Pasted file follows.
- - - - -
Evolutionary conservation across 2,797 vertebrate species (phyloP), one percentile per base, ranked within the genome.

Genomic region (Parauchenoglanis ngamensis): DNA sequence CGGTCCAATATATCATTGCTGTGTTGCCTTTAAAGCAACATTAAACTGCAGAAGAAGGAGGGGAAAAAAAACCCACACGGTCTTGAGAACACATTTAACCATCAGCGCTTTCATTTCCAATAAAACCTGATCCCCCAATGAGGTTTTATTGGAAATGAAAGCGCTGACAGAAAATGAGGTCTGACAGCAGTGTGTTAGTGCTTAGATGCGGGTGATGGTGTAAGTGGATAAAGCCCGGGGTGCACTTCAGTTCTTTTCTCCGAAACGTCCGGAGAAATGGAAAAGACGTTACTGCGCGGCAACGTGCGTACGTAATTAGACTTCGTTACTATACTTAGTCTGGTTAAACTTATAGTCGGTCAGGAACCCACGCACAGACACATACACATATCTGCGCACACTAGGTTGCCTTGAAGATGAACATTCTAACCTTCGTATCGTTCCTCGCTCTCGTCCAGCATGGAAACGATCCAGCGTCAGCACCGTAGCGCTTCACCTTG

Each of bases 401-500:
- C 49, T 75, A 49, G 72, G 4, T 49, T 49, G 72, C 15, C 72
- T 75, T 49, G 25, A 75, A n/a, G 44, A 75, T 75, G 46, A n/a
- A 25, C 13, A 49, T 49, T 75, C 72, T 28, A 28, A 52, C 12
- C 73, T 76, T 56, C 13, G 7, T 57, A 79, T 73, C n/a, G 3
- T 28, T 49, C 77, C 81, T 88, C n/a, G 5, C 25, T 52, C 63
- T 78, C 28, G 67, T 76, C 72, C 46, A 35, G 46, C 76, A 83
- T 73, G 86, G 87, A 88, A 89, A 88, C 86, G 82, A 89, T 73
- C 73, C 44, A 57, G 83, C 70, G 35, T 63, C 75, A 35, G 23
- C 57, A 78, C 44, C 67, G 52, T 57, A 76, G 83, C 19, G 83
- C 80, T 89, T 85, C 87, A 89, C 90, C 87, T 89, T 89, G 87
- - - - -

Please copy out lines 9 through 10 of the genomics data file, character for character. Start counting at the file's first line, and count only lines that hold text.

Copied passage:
- T 78, C 28, G 67, T 76, C 72, C 46, A 35, G 46, C 76, A 83
- T 73, G 86, G 87, A 88, A 89, A 88, C 86, G 82, A 89, T 73